South-east Queensland lockdown extended as cluster grows
The south-east Queensland lockdown has been extended until 4pm Sunday, August 8, following an increase in cases linked to the west Brisbane delta cluster.
The state recorded 13 locally-acquired cases of coronavirus overnight, following 21,806 tests.
While all new cases have been linked to the cluster which thrust south-east Queensland into lockdown, Deputy Premier Steven Miles said “it is starting to become clear that the initial three-day lockdown will be insufficient to deal with this outbreak”.
“You’ll recall we went from one on the first day, then six, then nine, and now, 13.”
Dr Miles stressed anyone in the 11 impacted LGAs should only leave home if absolutely necessary, and reconsider their need to attend workplaces in person.
“There’s too many cars on the road in Brisbane at the moment, too many people out and about.
“Just because you worked in previous lockdowns, doesn’t mean you should work through this lockdown.”
Health Minister Yvette D’Ath added retail shopping is not considered ‘essential’, unlike shopping for food.
Chief Health Officer Dr Jeannette Young outlined for lockdown to be lifted at 4pm Sunday, “every single person in Queensland, no matter where you are, [should] immediately come forward and get tested if you have any symptoms”.
“I don’t know where this virus has already moved to.
“If you can’t wear a mask, please don’t leave your home: that’s where you call 13 HEALTH to acquire assistance.
“I am very confident that with the strategies we have in place in Queensland, and with the cooperation of every single Queenslander, we will get through it.”
The extended lockdown now overlaps with the intended start date of the Ekka.
“That means we’ve had to make the very regrettable decision to advise the Ekka to cancel their event for this year,” Dr Miles said.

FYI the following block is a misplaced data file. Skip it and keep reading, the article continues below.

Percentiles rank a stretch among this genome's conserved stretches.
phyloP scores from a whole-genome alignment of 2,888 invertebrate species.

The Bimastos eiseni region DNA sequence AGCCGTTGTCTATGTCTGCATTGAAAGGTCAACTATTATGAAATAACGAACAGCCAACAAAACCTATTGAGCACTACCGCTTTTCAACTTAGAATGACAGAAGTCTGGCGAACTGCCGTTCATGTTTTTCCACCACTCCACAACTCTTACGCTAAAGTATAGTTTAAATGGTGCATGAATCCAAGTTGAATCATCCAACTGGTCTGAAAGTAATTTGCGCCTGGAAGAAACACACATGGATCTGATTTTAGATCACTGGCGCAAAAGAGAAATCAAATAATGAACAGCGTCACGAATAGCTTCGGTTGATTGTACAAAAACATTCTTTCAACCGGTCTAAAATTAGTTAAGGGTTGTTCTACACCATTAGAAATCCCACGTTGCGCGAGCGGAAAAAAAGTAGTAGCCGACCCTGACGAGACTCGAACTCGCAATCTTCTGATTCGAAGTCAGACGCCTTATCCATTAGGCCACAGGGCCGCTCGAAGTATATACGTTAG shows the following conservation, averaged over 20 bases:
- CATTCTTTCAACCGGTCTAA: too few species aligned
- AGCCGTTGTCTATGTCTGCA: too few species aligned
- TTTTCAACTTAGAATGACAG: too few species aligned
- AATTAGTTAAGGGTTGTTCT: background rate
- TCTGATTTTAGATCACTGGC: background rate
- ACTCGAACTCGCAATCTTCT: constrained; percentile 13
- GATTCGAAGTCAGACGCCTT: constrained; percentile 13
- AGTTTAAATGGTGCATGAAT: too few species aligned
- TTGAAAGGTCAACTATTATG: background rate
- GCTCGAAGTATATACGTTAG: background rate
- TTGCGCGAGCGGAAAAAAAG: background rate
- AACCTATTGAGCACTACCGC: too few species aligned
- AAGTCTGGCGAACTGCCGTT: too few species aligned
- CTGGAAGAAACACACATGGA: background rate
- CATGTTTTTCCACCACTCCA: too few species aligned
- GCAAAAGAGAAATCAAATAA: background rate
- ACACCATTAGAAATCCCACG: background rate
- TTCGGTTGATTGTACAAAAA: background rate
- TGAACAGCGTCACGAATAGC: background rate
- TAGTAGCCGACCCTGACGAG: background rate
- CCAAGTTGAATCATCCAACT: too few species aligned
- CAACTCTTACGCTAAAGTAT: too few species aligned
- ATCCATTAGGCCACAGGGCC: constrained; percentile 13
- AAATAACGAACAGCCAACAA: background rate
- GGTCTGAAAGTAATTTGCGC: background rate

Nine News reporter Tim Arvier crossed to Scott Emerson on 4BC Drive.
“We have seen, since that press conference this morning, a few new exposure sites added, including the endoscopy suites out at Sunnybank Private Hospital.”
He said Dr Young said the school sites were of most concern in terms of the contact tracing efforts.
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Tracking the missing link
How the virus jumped from a Sunshine Coast University Hospital patient to the Indooroopilly State High School schoolgirl still remains unclear.
Genomic sequencing has indicated the medical student who tutors the Indooroopilly State High School student was not the missing link.
Rather, a member of the girl’s family passed it on to the medical student.
Dr Young has been able to rule out the Sunshine Coast University Hospital patient’s family as the method of spread, as all have tested negative to the virus.
“I genuinely don’t know how it’s got from those two people who came in to Queensland on June 29 and now we’ve seen this outbreak.”
It’s expected case numbers will multiply in the coming days, particularly among school students, who have not been required to wear masks.
Image: Annastacia Palaszczuk / Facebook